One of the last true dark skies in America...
As of spring 2016, Great Basin has been designated an International Dark Sky Park! The International Dark Sky Association has recognized that Great Basin provides distinguished and significant opportunities to experience dark nights. We protect our pristine nighttime environment for scientific, recreational, and cultural values.
On a clear, moonless night in Great Basin National Park, thousands of stars, five of our solar system's eight planets, star clusters, meteors, man-made satellites, the Andromeda Galaxy, and the Milky Way can be seen with the naked eye. The area boasts some of the darkest night skies left in the United States. Low humidity and minimal light pollution, combined with high elevation, create a unique window to the universe.
Can you make a difference with light pollution? Yes, look at the International Dark Sky Association website.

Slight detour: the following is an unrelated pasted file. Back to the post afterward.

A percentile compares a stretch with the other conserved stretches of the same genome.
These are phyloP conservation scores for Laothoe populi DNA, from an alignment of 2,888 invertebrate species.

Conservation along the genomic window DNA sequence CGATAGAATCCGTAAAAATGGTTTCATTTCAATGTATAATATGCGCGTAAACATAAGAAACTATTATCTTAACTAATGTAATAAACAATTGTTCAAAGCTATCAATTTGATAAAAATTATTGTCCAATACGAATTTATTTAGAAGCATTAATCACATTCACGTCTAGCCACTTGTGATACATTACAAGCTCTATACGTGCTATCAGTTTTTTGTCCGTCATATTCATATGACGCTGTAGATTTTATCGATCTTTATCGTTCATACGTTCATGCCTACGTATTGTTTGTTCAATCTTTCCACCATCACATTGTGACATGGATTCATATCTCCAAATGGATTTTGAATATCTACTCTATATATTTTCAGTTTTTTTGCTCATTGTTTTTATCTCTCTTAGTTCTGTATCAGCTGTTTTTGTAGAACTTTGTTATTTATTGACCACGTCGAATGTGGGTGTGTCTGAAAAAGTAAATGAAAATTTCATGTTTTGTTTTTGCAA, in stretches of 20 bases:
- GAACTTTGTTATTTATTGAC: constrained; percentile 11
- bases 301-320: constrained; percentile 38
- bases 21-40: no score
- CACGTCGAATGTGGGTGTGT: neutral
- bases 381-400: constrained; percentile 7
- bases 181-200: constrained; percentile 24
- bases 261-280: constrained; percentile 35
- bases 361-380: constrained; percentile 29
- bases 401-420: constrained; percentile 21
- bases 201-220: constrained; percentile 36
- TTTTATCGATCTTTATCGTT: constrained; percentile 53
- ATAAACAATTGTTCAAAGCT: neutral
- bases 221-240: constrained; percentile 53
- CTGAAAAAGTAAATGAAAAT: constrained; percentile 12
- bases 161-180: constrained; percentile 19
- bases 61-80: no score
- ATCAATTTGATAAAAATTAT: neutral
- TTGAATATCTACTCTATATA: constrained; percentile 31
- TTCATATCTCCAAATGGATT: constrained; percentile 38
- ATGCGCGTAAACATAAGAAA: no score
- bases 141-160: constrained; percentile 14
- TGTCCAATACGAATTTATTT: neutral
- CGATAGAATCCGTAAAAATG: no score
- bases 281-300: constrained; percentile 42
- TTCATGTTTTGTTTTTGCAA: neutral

Astronomy Program Schedule
All astronomy programs will start with a ranger talk at the Lehman Caves Visitor Center followed by ranger led telescope viewing. No telescope is required as we will have them available.
Astronomy program rules:
Weekly astronomy programs change days throughout the year:
Memorial Day to Labor Day - Tuesday, Thursday, and Saturday nights
See our calendar for program start times. The programs are held at the Lehman Caves Visitor Center. No sign up or reservation is needed.
Summer Holiday Weekends
Solar Telescope Viewing
Want to go stargazing on your own in Great Basin? Here are some helpful tips on where/when to go, what to bring, and what you might see.
Telescopes available at all astronomy programs has been generously funded by the Great Basin National Park Foundation.